that level of detail is a waste of time/paper/man-hours/etc. When presented
with the "hit by a bus/wins the lottery" scenario, such management may
respond that the programmers are adults, and shouldn't be treated like
children and second-guessed at their jobs (understandable argument)--and
besides, in such an event someone can always look at the code itself and
figure things out. This last comment is a myth, in my opinion, since many
many hours can be wasted in such an event, some things (e.g., environmental
variables, influences and interdependencies) may *not* be decipherable from
the code, and preserving the "code silo" development style brings its own
host of problems that can far outweigh the "inconvenience" of more thorough
design documentation.

Basically, we are assuming a consistent development methodology that is
religiously adhered to. If you work in a place that has such, you are
pretty lucky. If you don't, you will be more likely to face the question
at hand: the role and definition of use cases in *your* development
process, and what scope do they entail.

In a direct response to the original poster, I gave the following
assessment, coming from my own perspective. Take it or leave it, as you
will:

"I can sympathize, since I'm dealing with a similar situation here. Part
of the problem is what the individual perspectives are on *what* is being
tested. What the Software Quality Engineer (read: QA master) thinks we're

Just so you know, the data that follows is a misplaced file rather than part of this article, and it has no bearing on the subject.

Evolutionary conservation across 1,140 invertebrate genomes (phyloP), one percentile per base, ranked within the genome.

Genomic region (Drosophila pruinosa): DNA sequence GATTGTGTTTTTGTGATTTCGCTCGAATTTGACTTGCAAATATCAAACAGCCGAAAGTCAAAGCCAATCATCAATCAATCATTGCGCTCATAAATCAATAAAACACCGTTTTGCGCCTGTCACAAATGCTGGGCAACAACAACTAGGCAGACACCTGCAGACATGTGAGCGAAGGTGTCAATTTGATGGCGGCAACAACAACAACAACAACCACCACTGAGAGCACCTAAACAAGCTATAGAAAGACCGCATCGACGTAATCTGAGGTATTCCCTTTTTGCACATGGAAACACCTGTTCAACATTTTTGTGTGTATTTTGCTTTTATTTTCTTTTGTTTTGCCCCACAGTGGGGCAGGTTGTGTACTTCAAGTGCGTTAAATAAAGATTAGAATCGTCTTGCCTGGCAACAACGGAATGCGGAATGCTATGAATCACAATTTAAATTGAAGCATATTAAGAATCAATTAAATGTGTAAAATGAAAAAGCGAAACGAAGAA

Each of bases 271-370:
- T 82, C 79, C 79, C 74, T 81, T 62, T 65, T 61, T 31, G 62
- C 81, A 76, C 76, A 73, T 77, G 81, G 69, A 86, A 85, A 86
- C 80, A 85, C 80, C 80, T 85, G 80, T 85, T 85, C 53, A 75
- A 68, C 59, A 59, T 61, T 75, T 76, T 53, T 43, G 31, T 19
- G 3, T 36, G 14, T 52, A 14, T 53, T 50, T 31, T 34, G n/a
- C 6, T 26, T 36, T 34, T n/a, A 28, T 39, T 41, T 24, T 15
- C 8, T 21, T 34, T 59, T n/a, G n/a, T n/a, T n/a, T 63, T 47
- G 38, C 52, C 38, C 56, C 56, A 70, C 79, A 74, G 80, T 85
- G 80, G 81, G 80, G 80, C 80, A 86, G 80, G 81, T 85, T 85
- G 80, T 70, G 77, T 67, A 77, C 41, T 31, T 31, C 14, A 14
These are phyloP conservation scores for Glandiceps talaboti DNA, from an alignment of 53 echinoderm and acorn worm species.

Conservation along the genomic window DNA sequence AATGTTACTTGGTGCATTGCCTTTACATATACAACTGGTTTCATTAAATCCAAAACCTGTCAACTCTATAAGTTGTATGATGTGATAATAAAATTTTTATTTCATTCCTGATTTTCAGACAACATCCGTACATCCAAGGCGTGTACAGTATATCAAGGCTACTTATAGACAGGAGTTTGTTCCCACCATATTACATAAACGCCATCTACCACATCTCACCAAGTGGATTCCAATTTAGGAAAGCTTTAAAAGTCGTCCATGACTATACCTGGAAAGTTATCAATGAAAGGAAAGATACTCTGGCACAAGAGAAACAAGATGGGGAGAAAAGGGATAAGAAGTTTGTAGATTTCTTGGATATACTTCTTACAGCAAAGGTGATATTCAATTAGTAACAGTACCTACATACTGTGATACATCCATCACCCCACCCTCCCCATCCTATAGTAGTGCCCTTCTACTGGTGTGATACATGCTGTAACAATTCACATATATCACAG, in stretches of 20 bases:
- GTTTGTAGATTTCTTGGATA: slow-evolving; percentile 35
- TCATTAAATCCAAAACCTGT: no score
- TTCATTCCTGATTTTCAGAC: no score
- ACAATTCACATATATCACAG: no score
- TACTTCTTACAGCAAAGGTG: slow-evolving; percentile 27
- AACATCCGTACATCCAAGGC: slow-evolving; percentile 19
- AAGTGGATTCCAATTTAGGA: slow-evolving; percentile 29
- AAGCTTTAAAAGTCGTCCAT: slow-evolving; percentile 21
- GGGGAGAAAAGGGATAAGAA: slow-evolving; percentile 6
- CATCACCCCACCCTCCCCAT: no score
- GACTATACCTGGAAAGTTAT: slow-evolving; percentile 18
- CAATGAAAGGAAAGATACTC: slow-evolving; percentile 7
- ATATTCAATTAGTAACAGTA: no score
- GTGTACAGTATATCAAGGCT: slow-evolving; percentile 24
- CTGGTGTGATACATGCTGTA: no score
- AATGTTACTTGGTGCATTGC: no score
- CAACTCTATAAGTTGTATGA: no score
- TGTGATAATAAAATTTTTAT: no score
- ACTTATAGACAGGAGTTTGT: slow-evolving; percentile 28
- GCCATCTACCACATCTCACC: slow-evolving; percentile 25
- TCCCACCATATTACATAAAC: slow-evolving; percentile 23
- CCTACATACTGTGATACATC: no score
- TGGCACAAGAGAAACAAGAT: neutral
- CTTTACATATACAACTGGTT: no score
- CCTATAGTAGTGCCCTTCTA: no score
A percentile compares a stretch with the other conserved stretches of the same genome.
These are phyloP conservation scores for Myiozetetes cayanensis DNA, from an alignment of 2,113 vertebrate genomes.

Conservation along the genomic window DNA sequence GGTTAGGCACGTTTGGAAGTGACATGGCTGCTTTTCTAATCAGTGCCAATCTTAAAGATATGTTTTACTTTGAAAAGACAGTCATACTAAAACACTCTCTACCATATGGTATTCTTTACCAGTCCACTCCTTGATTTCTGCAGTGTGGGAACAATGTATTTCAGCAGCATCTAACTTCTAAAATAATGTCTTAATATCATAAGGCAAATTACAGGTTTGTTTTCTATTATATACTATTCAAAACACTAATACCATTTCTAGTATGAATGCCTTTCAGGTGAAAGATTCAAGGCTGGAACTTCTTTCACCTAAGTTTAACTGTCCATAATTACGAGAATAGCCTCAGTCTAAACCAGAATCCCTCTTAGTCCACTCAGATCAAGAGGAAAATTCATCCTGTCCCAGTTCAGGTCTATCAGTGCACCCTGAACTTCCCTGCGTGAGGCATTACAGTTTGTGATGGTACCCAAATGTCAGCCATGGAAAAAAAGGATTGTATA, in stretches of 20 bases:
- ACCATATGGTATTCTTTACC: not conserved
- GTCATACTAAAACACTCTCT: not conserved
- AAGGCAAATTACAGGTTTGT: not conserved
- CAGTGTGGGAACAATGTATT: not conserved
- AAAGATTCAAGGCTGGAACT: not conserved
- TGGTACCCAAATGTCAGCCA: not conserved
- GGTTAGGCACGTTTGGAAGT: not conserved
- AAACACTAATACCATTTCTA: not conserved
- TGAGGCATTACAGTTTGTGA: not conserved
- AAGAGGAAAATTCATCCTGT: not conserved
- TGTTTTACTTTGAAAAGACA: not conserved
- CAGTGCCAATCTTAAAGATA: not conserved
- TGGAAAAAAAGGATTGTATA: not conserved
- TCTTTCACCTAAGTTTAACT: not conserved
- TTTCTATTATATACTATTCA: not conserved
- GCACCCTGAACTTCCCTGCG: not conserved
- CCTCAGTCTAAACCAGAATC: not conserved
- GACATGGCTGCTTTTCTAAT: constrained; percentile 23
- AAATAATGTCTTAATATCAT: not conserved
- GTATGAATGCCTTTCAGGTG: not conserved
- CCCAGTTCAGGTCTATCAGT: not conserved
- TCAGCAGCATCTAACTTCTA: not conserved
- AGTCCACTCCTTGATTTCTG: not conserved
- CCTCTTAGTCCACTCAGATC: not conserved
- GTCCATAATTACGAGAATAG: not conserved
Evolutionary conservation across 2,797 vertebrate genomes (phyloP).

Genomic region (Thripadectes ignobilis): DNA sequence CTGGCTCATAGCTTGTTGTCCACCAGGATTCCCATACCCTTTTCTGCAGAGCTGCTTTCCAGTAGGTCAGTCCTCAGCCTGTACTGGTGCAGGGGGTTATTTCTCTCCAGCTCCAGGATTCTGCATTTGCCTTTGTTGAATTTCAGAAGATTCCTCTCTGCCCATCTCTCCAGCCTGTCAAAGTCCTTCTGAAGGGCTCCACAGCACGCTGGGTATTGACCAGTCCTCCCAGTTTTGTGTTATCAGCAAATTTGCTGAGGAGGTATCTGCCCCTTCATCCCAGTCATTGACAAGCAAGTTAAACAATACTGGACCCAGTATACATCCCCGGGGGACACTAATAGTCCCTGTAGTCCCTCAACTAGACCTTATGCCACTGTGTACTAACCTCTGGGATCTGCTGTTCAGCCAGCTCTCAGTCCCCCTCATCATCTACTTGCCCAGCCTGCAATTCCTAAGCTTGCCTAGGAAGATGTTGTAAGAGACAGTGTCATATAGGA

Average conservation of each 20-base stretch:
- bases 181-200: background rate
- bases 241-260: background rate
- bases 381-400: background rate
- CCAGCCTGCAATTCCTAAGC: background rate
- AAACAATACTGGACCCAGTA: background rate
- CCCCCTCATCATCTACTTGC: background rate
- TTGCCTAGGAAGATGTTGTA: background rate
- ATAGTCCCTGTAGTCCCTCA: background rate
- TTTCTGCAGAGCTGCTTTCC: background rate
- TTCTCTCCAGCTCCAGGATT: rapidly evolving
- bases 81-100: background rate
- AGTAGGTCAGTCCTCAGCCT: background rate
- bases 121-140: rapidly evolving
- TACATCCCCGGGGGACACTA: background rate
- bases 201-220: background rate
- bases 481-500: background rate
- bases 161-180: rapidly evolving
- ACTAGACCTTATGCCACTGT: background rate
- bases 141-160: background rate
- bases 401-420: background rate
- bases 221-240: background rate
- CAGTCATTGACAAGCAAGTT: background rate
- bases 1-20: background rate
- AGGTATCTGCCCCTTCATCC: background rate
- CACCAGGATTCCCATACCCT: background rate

testing is the functionality of a user interface down to a control level,
including constraints and stress/failure testing. What the developer
thought we're supposed to be testing is that the app. meets the
requirements set out for it, and that any control-level testing, or
stress/failure/constraint testing is part of debug, and the responsibility
of the developer. This is a major difference of scope.

The step tables in the use cases I pull together into our System
Functionality tests are very much "Click this button; confirm this is the
result" kinds of steps, because the person *running* the test is not
necessarily going to have ever seen the app. before -- we do that
deliberately, because those who are too close to the app. will often not
notice little things that can be a problem to a user who isn't already
overly well-versed in the app. Recently, I *have* tried to separate them
into "functionality" and "stress/failure testing" sections at the request